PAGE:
China Asks for US Help in Fighting Internal Islamist Movements

AP Photo/Andy Wong

China has made a public appeal to the United States for help in controlling radical Islamic movements in the country’s Xinjiang region, saying that the Islamist groups are connected to the global jihadist network that seek to carry out attacks in the West.

Islamic terrorists from China’s Uyghur minority have been responsible for several terrorist attacks over the past years, resulting in the deaths of hundreds. The Uyghur radicals are said to be members of the East Turkestan Islamic Movement (ETIM), a multi-national Islamist outfit that seeks an Islamic state in Xinjiang.

Some have even been trained by jihadist groups fighting in Syria and Iraq, “with the intent of returning to China to wage holy war,” Reuters reported on Wednesday.

Many have even joined the Islamic State terror group, according to Chinese state-media, which estimated that last year 100 Uyghurs had left for the Middle East.

Chinese Vice Foreign Minister Cheng Guoping met late Tuesday with Tina Kaidanow, who serves as Ambassador-At-Large for the U.S. State Department’s Bureau of Counterterrorism.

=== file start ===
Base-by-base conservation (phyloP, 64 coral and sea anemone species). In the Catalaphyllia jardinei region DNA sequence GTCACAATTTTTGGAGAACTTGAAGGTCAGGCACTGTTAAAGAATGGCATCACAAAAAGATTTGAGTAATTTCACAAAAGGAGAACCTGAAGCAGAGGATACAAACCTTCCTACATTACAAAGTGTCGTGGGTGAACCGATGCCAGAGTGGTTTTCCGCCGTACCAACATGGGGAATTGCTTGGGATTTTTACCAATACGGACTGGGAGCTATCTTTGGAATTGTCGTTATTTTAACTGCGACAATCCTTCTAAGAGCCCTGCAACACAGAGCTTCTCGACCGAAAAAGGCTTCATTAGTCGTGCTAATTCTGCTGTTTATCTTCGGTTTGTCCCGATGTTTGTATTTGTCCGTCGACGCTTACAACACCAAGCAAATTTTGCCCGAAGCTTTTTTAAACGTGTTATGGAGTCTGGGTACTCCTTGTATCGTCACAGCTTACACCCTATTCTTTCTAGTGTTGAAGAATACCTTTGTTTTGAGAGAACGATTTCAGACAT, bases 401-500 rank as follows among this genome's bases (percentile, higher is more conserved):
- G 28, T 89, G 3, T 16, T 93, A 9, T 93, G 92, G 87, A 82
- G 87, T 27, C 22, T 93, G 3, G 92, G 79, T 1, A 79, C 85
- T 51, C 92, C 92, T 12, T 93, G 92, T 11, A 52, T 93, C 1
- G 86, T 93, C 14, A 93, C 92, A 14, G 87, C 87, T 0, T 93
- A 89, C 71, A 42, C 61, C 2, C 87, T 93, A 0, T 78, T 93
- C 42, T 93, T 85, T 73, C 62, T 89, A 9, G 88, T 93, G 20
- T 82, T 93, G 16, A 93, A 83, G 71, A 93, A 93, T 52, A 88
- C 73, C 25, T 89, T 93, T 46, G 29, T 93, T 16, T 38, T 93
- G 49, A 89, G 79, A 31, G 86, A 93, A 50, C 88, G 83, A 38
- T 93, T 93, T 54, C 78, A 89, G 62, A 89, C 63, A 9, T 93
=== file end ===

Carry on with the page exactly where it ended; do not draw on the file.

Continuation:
“China stressed the serious threat of ETIM and other East Turkestan terror organizations to China, the United States and the international community,” said a Chinese Foreign ministry statement, which “requested that the United States vigorously support and coordinate with China in combating the efforts of East Turkestan terrorism forces.”

ETIM has in the past aided Al Qaeda against the United States and coalition forces in the Pakistan-Afghanistan border region.

The two sides agreed to coordinate on intelligence gathering and work together on terrorism-related threats, China’s Foreign Ministry said.

Chinese authorities have taken several approaches in attempts to roll back the influence of its Islamic radical movements. Last year, authorities banned observance of the Muslim holy month of Ramadan, while also promoting intermarriage between Uyghurs and Han Chinese citizens in an attempt to better integrate the Islamic group into Chinese society.

The Uyghur people predominantly reside in Xinjiang, with some 10-million in the region identifying with the ethnic minority group. Most Uyghurs identify as Sunni Muslims.

Uyghur leaders continue to insist that China (and its state-media) is overstating the threat posed by the radicals within its ethnic minority group. They claim that China is flagging the group as Islamist terrorists as an excuse to further crackdown on the Uyghurs and infringe upon their personal liberties.


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